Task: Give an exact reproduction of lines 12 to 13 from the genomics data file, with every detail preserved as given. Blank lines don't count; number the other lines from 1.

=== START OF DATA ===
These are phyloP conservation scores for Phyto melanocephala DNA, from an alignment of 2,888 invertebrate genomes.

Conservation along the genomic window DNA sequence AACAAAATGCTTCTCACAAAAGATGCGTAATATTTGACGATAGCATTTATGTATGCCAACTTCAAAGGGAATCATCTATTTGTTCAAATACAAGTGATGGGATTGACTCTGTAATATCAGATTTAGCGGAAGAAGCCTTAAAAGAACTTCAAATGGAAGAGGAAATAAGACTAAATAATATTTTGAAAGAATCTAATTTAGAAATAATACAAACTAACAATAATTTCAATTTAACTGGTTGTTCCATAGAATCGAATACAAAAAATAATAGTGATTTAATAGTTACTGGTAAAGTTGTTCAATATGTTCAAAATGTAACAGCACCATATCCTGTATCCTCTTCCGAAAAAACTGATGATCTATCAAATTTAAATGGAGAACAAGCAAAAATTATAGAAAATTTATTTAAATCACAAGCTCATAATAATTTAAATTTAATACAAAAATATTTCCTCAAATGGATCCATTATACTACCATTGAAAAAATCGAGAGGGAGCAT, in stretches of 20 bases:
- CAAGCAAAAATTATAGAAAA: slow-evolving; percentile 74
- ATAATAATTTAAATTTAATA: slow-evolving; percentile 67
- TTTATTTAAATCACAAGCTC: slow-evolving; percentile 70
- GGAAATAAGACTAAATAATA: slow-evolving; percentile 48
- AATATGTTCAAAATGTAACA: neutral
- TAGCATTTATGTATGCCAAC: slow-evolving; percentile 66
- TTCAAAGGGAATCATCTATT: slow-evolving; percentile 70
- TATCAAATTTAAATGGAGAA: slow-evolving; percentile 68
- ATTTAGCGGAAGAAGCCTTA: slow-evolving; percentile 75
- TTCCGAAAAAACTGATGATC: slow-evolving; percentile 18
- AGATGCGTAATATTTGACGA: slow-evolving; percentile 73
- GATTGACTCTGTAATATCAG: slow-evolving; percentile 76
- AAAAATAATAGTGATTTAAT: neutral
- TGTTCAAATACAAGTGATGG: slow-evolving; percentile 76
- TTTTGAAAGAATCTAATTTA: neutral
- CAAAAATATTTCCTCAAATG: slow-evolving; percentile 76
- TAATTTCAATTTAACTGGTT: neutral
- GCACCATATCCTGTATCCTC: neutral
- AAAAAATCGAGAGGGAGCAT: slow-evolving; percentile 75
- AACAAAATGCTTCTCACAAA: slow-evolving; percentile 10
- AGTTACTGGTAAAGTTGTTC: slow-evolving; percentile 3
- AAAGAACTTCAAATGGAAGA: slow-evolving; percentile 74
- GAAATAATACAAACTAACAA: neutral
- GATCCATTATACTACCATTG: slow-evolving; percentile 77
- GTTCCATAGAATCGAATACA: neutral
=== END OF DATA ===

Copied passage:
- TTCCGAAAAAACTGATGATC: slow-evolving; percentile 18
- AGATGCGTAATATTTGACGA: slow-evolving; percentile 73